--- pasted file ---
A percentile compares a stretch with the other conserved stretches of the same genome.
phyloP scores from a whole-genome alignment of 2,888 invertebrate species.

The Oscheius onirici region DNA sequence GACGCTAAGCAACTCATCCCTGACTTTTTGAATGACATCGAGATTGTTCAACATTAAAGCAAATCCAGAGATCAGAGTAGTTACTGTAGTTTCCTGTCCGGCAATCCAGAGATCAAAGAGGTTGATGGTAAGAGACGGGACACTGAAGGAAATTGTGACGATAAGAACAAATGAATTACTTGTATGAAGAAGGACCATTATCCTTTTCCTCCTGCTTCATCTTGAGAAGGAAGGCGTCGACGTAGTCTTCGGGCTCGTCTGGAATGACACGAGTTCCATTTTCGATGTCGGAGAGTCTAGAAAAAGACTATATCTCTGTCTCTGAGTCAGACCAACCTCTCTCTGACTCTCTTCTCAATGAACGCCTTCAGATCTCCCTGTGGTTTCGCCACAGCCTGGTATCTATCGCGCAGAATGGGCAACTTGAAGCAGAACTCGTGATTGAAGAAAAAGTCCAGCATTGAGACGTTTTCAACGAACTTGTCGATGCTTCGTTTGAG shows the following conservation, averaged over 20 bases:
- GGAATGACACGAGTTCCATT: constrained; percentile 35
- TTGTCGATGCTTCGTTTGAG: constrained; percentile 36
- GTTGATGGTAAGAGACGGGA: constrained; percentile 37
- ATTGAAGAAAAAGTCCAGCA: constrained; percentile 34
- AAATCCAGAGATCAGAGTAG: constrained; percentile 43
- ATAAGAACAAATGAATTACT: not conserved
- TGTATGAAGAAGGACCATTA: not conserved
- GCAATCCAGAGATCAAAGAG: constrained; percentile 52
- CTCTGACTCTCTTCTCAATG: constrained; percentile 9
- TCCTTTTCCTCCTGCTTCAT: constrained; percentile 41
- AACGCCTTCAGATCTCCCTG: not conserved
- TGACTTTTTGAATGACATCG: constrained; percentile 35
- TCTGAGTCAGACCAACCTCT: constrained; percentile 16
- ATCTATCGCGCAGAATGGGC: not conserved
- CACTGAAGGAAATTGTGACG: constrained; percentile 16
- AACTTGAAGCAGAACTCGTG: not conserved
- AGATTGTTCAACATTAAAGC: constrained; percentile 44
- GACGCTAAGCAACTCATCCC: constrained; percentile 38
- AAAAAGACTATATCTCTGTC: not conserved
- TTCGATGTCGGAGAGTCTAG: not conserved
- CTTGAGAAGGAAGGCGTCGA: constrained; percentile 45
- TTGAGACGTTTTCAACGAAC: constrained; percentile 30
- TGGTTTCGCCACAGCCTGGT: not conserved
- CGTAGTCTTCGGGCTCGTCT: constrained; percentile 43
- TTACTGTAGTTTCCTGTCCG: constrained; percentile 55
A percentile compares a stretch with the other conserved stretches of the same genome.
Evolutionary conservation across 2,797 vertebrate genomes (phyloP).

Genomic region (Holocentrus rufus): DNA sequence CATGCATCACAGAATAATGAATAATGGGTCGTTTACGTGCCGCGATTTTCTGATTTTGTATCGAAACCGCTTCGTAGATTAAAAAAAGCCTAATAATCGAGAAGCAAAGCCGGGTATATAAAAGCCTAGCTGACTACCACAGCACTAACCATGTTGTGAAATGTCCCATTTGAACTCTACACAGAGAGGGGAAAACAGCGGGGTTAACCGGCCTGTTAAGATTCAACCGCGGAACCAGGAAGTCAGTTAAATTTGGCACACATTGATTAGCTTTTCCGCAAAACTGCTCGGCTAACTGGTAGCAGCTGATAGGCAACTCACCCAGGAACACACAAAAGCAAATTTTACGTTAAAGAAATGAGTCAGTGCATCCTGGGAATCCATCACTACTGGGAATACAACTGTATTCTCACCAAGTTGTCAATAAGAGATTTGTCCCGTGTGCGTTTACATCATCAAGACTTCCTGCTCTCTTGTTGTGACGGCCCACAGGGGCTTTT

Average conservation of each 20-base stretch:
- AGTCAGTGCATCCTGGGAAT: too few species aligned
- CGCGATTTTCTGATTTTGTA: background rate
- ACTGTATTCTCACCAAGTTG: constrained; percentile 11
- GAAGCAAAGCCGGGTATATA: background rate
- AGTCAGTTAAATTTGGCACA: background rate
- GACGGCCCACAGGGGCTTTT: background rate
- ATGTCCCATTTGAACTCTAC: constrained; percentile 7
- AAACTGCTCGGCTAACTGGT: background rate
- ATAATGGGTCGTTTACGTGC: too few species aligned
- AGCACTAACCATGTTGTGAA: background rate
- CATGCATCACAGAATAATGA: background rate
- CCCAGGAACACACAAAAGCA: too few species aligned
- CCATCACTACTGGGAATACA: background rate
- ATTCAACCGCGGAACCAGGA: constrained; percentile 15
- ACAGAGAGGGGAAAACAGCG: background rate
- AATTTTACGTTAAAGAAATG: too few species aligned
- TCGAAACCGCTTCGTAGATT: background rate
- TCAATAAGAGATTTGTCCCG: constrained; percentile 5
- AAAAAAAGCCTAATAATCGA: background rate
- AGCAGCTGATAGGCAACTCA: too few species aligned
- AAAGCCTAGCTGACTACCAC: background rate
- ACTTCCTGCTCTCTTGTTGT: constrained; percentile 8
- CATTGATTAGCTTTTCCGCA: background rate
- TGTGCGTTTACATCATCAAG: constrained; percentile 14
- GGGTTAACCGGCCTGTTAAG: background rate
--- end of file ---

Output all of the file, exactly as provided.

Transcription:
A percentile compares a stretch with the other conserved stretches of the same genome.
phyloP scores from a whole-genome alignment of 2,888 invertebrate species.

The Oscheius onirici region DNA sequence GACGCTAAGCAACTCATCCCTGACTTTTTGAATGACATCGAGATTGTTCAACATTAAAGCAAATCCAGAGATCAGAGTAGTTACTGTAGTTTCCTGTCCGGCAATCCAGAGATCAAAGAGGTTGATGGTAAGAGACGGGACACTGAAGGAAATTGTGACGATAAGAACAAATGAATTACTTGTATGAAGAAGGACCATTATCCTTTTCCTCCTGCTTCATCTTGAGAAGGAAGGCGTCGACGTAGTCTTCGGGCTCGTCTGGAATGACACGAGTTCCATTTTCGATGTCGGAGAGTCTAGAAAAAGACTATATCTCTGTCTCTGAGTCAGACCAACCTCTCTCTGACTCTCTTCTCAATGAACGCCTTCAGATCTCCCTGTGGTTTCGCCACAGCCTGGTATCTATCGCGCAGAATGGGCAACTTGAAGCAGAACTCGTGATTGAAGAAAAAGTCCAGCATTGAGACGTTTTCAACGAACTTGTCGATGCTTCGTTTGAG shows the following conservation, averaged over 20 bases:
- GGAATGACACGAGTTCCATT: constrained; percentile 35
- TTGTCGATGCTTCGTTTGAG: constrained; percentile 36
- GTTGATGGTAAGAGACGGGA: constrained; percentile 37
- ATTGAAGAAAAAGTCCAGCA: constrained; percentile 34
- AAATCCAGAGATCAGAGTAG: constrained; percentile 43
- ATAAGAACAAATGAATTACT: not conserved
- TGTATGAAGAAGGACCATTA: not conserved
- GCAATCCAGAGATCAAAGAG: constrained; percentile 52
- CTCTGACTCTCTTCTCAATG: constrained; percentile 9
- TCCTTTTCCTCCTGCTTCAT: constrained; percentile 41
- AACGCCTTCAGATCTCCCTG: not conserved
- TGACTTTTTGAATGACATCG: constrained; percentile 35
- TCTGAGTCAGACCAACCTCT: constrained; percentile 16
- ATCTATCGCGCAGAATGGGC: not conserved
- CACTGAAGGAAATTGTGACG: constrained; percentile 16
- AACTTGAAGCAGAACTCGTG: not conserved
- AGATTGTTCAACATTAAAGC: constrained; percentile 44
- GACGCTAAGCAACTCATCCC: constrained; percentile 38
- AAAAAGACTATATCTCTGTC: not conserved
- TTCGATGTCGGAGAGTCTAG: not conserved
- CTTGAGAAGGAAGGCGTCGA: constrained; percentile 45
- TTGAGACGTTTTCAACGAAC: constrained; percentile 30
- TGGTTTCGCCACAGCCTGGT: not conserved
- CGTAGTCTTCGGGCTCGTCT: constrained; percentile 43
- TTACTGTAGTTTCCTGTCCG: constrained; percentile 55
A percentile compares a stretch with the other conserved stretches of the same genome.
Evolutionary conservation across 2,797 vertebrate genomes (phyloP).

Genomic region (Holocentrus rufus): DNA sequence CATGCATCACAGAATAATGAATAATGGGTCGTTTACGTGCCGCGATTTTCTGATTTTGTATCGAAACCGCTTCGTAGATTAAAAAAAGCCTAATAATCGAGAAGCAAAGCCGGGTATATAAAAGCCTAGCTGACTACCACAGCACTAACCATGTTGTGAAATGTCCCATTTGAACTCTACACAGAGAGGGGAAAACAGCGGGGTTAACCGGCCTGTTAAGATTCAACCGCGGAACCAGGAAGTCAGTTAAATTTGGCACACATTGATTAGCTTTTCCGCAAAACTGCTCGGCTAACTGGTAGCAGCTGATAGGCAACTCACCCAGGAACACACAAAAGCAAATTTTACGTTAAAGAAATGAGTCAGTGCATCCTGGGAATCCATCACTACTGGGAATACAACTGTATTCTCACCAAGTTGTCAATAAGAGATTTGTCCCGTGTGCGTTTACATCATCAAGACTTCCTGCTCTCTTGTTGTGACGGCCCACAGGGGCTTTT

Average conservation of each 20-base stretch:
- AGTCAGTGCATCCTGGGAAT: too few species aligned
- CGCGATTTTCTGATTTTGTA: background rate
- ACTGTATTCTCACCAAGTTG: constrained; percentile 11
- GAAGCAAAGCCGGGTATATA: background rate
- AGTCAGTTAAATTTGGCACA: background rate
- GACGGCCCACAGGGGCTTTT: background rate
- ATGTCCCATTTGAACTCTAC: constrained; percentile 7
- AAACTGCTCGGCTAACTGGT: background rate
- ATAATGGGTCGTTTACGTGC: too few species aligned
- AGCACTAACCATGTTGTGAA: background rate
- CATGCATCACAGAATAATGA: background rate
- CCCAGGAACACACAAAAGCA: too few species aligned
- CCATCACTACTGGGAATACA: background rate
- ATTCAACCGCGGAACCAGGA: constrained; percentile 15
- ACAGAGAGGGGAAAACAGCG: background rate
- AATTTTACGTTAAAGAAATG: too few species aligned
- TCGAAACCGCTTCGTAGATT: background rate
- TCAATAAGAGATTTGTCCCG: constrained; percentile 5
- AAAAAAAGCCTAATAATCGA: background rate
- AGCAGCTGATAGGCAACTCA: too few species aligned
- AAAGCCTAGCTGACTACCAC: background rate
- ACTTCCTGCTCTCTTGTTGT: constrained; percentile 8
- CATTGATTAGCTTTTCCGCA: background rate
- TGTGCGTTTACATCATCAAG: constrained; percentile 14
- GGGTTAACCGGCCTGTTAAG: background rate